Hahr's Battalion North Carolina Infantry
Maj. Franz J. Hahr

Capt. Henry P. Allen's Company
North Carolina Local Defense Troops

Bass's (unattached) Company

Capt. E. D. Sneed's Company
North Carolina Local Defense Troops

Detachment of C. S. Engineers and Coast Guard

Hoke's Division
(From the Army of Northern Virginia)
Maj. Gen. Robert Frederick Hoke

Hagood's Brigade
Brig. Gen. Johnson Hagood
7th South Carolina Battalion, Lt. Col. James H. Rion
11th South Carolina, Col. F. Hay Gantt
21st South Carolina, Col. Robert F. Graham
25th South Carolina, Capt. James Carson
27th South Carolina

Kirkland's Brigade
Brig. Gen. William W. Kirkland
17th North Carolina, Lt. Col. Thomas Sharp
42nd North Carolina, Col. John E. Brown
66th North Carolina, Col. John H. Nethercutt

10th North Carolina Regiment
(1st North Carolina Artillery)
Lt. Col. John P. W. Read, commanding (W)

2nd Co. I (Southerland's Battery)
Capt. Thomas J. Southerland


Staunton Hill Artillery (Paris's Battery)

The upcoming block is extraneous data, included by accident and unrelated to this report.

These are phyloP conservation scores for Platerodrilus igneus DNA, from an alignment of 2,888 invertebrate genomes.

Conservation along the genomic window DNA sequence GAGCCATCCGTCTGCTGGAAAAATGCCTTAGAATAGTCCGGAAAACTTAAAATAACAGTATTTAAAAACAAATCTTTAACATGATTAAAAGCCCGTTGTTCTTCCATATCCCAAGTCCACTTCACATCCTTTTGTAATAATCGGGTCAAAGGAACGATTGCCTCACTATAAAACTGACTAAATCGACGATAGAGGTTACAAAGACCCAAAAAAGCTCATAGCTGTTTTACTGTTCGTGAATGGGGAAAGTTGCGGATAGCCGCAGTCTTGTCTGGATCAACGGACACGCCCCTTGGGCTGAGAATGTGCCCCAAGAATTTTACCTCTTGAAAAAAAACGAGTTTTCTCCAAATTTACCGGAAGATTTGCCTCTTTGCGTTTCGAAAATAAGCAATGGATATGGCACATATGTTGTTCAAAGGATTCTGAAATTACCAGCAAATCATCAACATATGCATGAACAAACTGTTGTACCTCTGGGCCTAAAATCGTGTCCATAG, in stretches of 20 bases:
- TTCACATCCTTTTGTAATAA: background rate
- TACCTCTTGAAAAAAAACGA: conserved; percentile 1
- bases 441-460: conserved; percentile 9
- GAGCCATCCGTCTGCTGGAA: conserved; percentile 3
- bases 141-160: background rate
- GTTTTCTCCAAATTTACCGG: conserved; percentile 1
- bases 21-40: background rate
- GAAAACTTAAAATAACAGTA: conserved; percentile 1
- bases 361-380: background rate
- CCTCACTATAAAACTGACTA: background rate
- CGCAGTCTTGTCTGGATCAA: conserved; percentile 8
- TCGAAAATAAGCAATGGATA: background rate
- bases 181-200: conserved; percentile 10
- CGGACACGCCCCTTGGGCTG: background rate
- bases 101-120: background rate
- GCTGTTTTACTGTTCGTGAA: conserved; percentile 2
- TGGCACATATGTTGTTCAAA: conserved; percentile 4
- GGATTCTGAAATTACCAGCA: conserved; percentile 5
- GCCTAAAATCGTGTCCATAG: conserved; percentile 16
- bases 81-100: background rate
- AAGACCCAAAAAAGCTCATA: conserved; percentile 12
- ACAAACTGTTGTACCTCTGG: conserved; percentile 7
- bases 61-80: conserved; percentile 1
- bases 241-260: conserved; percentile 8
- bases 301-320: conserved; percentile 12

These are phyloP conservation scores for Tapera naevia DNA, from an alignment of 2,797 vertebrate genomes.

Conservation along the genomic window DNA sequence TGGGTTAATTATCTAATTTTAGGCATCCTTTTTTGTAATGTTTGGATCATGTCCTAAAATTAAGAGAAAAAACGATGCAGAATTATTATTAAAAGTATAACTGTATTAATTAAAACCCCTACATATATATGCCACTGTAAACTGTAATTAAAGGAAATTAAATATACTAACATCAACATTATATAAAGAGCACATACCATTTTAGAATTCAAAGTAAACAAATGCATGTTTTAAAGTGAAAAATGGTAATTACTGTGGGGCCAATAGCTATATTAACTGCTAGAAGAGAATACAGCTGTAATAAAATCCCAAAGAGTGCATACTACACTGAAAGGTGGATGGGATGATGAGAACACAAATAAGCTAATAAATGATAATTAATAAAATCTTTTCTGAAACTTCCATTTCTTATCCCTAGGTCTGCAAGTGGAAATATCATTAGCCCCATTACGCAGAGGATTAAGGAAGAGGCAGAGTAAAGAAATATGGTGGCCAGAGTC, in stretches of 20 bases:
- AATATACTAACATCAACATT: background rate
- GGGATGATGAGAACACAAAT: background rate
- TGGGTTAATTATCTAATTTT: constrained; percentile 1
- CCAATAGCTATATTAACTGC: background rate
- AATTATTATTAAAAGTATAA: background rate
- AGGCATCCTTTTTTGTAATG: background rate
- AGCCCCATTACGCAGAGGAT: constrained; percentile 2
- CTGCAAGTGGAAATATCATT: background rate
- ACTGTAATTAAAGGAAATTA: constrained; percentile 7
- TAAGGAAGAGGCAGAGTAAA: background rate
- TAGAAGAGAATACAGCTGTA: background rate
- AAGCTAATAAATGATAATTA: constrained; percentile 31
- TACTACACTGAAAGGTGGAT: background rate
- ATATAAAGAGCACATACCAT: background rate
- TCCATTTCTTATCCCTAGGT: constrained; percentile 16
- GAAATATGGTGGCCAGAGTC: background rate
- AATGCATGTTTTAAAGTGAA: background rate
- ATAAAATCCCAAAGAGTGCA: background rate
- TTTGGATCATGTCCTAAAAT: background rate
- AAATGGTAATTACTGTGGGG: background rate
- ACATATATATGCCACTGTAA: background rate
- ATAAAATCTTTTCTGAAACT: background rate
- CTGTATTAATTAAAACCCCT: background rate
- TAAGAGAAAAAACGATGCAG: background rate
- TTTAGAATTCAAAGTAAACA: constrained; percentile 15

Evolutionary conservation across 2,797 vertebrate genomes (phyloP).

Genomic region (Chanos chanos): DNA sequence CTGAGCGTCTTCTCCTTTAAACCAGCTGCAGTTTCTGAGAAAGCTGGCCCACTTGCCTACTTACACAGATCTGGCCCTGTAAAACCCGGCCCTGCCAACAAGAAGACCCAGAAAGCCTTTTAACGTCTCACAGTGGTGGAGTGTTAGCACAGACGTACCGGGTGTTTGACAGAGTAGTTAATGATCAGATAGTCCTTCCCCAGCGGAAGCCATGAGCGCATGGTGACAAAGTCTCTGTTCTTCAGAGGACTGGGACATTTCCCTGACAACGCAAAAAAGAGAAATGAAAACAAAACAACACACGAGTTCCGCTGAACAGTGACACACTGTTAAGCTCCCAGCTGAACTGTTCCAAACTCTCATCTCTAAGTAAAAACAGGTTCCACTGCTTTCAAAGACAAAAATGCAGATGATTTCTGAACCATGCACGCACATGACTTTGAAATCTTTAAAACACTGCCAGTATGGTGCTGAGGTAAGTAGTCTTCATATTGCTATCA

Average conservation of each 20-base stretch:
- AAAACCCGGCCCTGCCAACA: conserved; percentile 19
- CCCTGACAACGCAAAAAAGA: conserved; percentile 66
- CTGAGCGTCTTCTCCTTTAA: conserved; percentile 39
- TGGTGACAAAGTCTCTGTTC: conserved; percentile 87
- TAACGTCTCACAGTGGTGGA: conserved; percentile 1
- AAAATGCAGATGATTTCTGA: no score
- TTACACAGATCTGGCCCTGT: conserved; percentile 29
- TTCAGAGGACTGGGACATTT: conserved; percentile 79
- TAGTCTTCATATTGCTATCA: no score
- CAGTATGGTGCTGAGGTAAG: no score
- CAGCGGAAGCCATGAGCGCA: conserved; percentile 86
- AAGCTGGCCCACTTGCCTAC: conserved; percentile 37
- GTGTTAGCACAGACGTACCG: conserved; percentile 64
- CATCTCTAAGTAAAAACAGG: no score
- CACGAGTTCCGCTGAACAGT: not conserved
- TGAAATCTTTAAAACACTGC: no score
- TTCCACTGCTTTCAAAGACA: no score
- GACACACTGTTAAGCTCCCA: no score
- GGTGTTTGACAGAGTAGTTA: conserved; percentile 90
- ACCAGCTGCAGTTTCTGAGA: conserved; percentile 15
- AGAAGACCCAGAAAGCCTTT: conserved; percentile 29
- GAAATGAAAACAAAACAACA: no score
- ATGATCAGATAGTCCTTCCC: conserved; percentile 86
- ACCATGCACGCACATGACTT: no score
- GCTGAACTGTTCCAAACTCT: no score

Capt. Andrew B. Paris

Connally's Brigade of North Carolina Reserves (224)
Col. John K. Connally
4th Battalion North Carolina Junior Reserves
Cos. A, B, C, D, Maj. John M. Reece
7th Battalion North Carolina Junior Reserves
Cos. A B, C, Maj. William F. French
8th Battalion North Carolina Junior Reserves
Cos. A, B, C, Maj. James Ellington
8th North Carolina Senior Reserves Cos. B, C, D, E, F,
Col. Allmond McKoy

40th North Carolina Regiment (3rd Artillery)
Co. A (Lenoir Braves), Capt. Ancram W. Ezzell

3rd Battalion North Carolina Light Artillery
Co. A (Northampton Artillery), Capt. Andrew J. Ellis


36th North Carolina Regiment (2nd Artillery)
Lt. Col. John Douglas Taylor, commanding

1st Battalion North Carolina Heavy Artillery
Co. A (Clark Artillery), Capt. Robert G. Rankin